We have known and felt more than the cold chill of chains and the searing crucible of bondage. We have both endured second-class status and wholesale slaughter; each of us still struggles to protect the value of life. Moreover, each of us has been guided by our God and his prophets, and drawn from our faith the hope and the strength to prevail.
Each of us has earned a fluency in sacrifice. We’ve worked hard and lost much for our freedom. But we spoke truth to power and were never afraid. The third Rebbe of Chabad, the Tzemach Tzedek, was arrested 22 times protesting the Russian government’s passing of antisemitic laws in 1843. The Rev. Dr. Martin Luther King Jr., the greatest American of the 20th century, who restored our nation to its founding principles, was arrested 39 times by the time his life was cut short at the age of 39.
Together, sacrifices such as these gave mankind a model by which to live up to “Justice, justice you shall pursue.” As Russians rise to protest against tyrant Putin, they do so because Alexei Navalny walked fearlessly into his arrest the way our leaders did before him. It was we who defined tyranny and taught shackled people everywhere the plans for their escape.
Indeed, it was black leaders who gave our God, our prophets, and our message of liberation a most far-reaching and eloquent voice. It was Dr. King who took the Hebrew Bible and made it a modern liberation manifesto, thereby demonstrating to the Jewish community, who often look at their own texts and traditions as ossified, the contemporary power of Jewish prophecy and values.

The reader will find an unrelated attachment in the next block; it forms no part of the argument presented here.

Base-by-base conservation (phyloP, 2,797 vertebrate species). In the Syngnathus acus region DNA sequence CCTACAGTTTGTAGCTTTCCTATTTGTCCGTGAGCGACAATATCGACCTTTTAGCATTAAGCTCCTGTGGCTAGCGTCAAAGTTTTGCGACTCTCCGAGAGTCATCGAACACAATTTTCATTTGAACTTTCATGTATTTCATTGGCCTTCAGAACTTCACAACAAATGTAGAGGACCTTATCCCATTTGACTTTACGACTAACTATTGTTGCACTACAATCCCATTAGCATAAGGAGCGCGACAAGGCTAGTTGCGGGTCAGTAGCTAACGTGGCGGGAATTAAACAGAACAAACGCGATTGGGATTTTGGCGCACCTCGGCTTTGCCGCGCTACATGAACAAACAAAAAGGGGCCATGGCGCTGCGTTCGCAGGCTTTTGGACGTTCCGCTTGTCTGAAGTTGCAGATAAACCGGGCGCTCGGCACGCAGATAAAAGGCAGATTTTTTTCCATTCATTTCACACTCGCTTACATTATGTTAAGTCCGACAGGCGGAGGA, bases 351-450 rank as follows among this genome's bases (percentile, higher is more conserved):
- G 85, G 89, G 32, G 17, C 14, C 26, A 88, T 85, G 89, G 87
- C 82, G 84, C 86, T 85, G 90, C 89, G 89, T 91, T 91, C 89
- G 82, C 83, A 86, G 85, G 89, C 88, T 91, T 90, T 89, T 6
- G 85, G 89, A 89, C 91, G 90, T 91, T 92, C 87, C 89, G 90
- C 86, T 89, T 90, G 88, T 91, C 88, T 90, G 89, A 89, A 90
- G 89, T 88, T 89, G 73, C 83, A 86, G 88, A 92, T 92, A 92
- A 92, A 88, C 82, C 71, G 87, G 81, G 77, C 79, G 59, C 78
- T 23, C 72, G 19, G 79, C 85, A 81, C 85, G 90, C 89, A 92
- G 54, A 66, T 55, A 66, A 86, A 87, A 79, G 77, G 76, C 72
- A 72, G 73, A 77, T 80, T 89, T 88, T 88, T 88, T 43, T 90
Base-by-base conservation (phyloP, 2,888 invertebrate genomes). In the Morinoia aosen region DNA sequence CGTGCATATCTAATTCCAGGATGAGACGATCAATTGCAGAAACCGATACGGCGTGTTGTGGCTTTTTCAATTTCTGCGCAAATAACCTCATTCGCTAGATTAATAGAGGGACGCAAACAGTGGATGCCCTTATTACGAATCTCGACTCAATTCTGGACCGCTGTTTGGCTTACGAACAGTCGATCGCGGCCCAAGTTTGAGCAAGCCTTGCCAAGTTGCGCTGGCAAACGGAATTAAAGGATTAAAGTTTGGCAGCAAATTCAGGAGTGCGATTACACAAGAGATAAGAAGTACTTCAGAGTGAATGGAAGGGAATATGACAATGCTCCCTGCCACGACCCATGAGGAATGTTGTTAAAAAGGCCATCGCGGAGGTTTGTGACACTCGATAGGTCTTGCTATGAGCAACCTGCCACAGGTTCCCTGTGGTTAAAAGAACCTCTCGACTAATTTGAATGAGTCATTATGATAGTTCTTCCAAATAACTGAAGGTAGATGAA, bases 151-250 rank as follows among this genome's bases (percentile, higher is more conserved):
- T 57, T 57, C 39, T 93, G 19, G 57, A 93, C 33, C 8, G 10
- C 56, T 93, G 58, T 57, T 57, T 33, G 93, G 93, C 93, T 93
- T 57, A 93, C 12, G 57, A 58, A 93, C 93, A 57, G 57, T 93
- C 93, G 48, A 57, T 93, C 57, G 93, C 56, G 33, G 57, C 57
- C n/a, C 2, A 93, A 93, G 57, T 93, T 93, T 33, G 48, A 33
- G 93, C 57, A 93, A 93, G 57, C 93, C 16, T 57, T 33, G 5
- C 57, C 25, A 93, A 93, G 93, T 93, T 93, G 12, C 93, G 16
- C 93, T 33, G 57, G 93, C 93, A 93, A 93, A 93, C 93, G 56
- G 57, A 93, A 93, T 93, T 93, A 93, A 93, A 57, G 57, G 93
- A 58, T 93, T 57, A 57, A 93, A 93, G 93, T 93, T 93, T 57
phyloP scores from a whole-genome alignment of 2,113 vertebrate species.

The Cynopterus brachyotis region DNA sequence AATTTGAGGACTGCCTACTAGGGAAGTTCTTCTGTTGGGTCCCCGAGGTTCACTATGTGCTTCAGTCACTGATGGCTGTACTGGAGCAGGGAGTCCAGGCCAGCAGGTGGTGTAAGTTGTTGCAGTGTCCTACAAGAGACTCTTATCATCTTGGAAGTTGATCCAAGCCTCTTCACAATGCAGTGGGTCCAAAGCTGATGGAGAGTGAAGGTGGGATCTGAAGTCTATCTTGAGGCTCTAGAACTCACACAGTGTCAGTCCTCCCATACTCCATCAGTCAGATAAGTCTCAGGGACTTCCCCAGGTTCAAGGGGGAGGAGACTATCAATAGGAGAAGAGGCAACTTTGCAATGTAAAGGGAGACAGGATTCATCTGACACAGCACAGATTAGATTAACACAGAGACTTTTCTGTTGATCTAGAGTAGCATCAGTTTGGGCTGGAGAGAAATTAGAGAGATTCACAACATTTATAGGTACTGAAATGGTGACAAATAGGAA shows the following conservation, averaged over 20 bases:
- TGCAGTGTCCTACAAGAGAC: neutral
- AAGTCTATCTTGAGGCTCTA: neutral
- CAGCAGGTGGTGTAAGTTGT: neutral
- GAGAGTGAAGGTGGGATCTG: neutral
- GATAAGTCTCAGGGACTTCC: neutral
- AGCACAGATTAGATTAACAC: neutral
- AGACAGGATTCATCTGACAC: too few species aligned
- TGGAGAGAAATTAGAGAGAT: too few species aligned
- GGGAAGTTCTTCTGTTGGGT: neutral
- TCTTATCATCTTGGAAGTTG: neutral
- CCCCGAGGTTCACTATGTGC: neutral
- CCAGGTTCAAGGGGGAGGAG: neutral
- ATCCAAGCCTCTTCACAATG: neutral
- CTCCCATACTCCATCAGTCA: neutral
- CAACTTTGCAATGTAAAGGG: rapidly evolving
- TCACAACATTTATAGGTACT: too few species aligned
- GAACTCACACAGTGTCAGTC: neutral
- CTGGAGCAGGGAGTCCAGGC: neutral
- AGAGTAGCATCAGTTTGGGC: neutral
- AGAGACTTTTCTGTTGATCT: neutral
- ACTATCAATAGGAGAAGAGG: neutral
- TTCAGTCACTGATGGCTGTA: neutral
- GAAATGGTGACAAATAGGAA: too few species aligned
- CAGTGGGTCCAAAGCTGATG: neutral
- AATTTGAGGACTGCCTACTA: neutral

It is almost eerie to behold the bond between the sacred words and struggle of Rev. Dr. Martin Luther King Jr., whom our nation commemorated last month, and those of the Jews laid out in the essential texts of our nationhood. “Go and tell Pharaoh!”
On April 2, 1968, at Mason Temple, he would prophecy as he waged war against the modern slavery that plagued his people. God, he explained, had taken him to the mountaintop. “I have seen the Promised Land!... I may not get there with you. But we as a people will get to the Promised Land.”
He was murdered the very next day. He had brought the Bible earthward, and made it what God meant it to be: a justice-agent for society, the formula for a more perfect world.
2020 will forever be remembered as a year of tension, loss and isolation. But perhaps one day we’ll behold it from afar and see it as the year of darkness that just precedes the dawn – the birth pangs of redemption. Jews and their African-American brothers must come together, to show the whole world how it’s done. After all, 2020 comes down to what we make of 2021.
The writer is founder of the World Values Network and the international best-selling author of 30 books, including Judaism for Everyone. Follow him on Twitter and Facebook @RabbiShmuley. The Champions of Jewish Values gala can be attended or watched at